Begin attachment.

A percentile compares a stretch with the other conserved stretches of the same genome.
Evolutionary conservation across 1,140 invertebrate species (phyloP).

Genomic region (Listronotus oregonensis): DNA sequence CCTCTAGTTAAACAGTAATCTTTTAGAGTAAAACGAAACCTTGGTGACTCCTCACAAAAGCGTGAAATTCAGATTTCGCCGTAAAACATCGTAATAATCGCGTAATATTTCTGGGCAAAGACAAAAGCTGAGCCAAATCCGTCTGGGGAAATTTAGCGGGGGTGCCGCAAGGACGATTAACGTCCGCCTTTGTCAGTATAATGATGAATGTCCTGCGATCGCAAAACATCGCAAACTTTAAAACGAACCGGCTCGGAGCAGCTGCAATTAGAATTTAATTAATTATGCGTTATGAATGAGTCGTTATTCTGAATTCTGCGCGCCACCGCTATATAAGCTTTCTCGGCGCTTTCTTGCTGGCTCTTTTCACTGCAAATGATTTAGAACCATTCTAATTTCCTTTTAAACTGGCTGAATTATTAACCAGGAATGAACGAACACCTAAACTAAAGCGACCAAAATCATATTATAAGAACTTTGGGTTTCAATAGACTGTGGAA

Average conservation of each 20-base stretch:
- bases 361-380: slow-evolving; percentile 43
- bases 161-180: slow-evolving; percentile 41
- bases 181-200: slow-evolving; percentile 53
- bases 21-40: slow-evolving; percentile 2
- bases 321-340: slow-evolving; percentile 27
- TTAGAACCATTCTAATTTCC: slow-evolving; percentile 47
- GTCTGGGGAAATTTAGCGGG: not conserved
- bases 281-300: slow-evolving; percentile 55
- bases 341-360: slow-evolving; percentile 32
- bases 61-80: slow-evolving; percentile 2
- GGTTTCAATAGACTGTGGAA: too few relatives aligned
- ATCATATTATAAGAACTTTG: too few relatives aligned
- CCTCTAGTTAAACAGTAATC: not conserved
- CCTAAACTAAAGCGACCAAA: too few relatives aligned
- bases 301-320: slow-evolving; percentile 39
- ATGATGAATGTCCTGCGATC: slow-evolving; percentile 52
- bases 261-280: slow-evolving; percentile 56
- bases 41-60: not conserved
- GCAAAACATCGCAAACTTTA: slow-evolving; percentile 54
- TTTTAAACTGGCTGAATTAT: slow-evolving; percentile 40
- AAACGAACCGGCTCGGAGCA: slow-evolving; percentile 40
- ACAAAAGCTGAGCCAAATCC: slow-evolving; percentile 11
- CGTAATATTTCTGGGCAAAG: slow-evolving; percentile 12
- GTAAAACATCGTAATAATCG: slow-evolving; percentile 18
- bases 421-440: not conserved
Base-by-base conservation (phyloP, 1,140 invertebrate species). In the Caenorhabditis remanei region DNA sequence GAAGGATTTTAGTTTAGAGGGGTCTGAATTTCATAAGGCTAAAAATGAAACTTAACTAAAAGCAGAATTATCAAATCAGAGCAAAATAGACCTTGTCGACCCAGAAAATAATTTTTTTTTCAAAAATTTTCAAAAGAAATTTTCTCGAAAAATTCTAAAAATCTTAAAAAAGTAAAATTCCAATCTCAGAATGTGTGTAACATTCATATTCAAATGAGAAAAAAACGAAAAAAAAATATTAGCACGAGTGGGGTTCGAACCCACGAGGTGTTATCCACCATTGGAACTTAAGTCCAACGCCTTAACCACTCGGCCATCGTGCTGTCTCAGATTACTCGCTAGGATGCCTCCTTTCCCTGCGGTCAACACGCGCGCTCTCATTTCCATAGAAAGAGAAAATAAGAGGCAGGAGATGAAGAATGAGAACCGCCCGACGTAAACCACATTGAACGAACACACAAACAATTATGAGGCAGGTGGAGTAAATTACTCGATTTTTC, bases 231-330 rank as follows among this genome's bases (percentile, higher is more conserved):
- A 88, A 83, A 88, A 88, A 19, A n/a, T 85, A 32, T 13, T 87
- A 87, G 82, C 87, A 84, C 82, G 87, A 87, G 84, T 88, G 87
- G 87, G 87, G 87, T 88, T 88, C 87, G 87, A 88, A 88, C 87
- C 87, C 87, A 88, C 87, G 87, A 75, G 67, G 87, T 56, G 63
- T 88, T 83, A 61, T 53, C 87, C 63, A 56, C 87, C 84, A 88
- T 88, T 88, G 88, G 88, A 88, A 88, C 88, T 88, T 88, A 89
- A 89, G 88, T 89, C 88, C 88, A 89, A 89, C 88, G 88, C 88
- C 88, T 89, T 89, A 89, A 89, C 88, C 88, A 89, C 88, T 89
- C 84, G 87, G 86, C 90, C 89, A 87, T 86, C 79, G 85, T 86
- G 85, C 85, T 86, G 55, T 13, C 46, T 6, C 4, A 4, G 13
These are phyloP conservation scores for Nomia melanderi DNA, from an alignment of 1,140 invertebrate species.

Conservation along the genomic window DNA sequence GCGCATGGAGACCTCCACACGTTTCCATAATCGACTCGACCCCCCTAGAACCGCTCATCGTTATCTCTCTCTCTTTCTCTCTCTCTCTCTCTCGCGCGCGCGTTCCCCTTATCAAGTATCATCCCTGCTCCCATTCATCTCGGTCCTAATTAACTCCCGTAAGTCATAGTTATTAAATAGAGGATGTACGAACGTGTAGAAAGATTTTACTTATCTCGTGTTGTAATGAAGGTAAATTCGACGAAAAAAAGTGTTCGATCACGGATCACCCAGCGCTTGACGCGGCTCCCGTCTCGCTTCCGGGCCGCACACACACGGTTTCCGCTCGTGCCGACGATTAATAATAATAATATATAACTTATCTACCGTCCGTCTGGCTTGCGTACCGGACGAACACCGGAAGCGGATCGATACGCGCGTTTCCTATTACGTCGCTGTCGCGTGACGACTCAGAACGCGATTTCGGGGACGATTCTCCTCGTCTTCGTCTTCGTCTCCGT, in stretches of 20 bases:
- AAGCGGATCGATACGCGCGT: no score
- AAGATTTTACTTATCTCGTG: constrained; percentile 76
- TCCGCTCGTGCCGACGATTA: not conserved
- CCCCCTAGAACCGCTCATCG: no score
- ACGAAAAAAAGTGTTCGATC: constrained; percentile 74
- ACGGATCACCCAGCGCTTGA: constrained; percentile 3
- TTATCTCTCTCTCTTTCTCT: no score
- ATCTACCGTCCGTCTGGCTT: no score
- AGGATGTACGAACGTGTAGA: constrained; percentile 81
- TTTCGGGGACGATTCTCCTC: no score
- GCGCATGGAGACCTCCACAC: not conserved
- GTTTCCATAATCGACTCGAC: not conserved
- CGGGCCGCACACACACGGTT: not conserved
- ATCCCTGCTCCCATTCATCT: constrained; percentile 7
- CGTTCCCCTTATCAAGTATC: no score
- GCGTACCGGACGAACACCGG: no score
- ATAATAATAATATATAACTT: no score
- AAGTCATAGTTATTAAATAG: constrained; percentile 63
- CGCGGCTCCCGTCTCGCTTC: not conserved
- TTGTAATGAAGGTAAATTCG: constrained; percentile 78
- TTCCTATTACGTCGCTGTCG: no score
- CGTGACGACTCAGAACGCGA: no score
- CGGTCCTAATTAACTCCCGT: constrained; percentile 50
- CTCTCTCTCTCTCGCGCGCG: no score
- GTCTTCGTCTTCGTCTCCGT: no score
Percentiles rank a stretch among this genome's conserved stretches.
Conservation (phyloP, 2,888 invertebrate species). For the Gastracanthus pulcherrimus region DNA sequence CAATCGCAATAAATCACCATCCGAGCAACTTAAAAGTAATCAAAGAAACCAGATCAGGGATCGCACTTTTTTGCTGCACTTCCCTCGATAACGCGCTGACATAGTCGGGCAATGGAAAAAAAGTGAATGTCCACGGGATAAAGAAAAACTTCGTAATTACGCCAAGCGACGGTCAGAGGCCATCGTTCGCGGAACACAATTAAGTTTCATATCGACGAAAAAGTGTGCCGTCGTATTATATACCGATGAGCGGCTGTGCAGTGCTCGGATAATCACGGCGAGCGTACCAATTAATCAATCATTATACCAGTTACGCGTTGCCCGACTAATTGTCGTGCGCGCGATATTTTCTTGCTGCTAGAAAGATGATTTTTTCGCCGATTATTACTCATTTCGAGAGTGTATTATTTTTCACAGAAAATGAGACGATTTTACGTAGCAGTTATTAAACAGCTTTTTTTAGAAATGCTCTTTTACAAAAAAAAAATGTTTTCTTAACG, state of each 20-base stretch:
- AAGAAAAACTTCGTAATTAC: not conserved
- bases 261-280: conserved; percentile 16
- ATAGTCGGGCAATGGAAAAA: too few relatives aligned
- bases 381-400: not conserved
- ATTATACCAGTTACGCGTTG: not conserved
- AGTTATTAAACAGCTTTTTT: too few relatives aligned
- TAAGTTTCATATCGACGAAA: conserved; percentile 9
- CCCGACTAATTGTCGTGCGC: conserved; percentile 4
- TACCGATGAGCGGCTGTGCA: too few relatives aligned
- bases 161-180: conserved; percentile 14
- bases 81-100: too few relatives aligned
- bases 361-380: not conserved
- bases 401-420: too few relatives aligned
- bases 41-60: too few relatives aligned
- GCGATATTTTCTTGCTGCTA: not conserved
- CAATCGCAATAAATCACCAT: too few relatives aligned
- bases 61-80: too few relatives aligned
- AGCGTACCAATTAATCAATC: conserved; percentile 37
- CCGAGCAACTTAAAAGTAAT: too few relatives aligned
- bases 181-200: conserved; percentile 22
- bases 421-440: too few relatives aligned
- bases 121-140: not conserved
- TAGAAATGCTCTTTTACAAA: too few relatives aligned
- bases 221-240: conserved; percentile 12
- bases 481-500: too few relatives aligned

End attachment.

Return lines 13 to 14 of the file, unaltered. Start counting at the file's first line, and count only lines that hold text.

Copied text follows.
- bases 341-360: slow-evolving; percentile 32
- bases 61-80: slow-evolving; percentile 2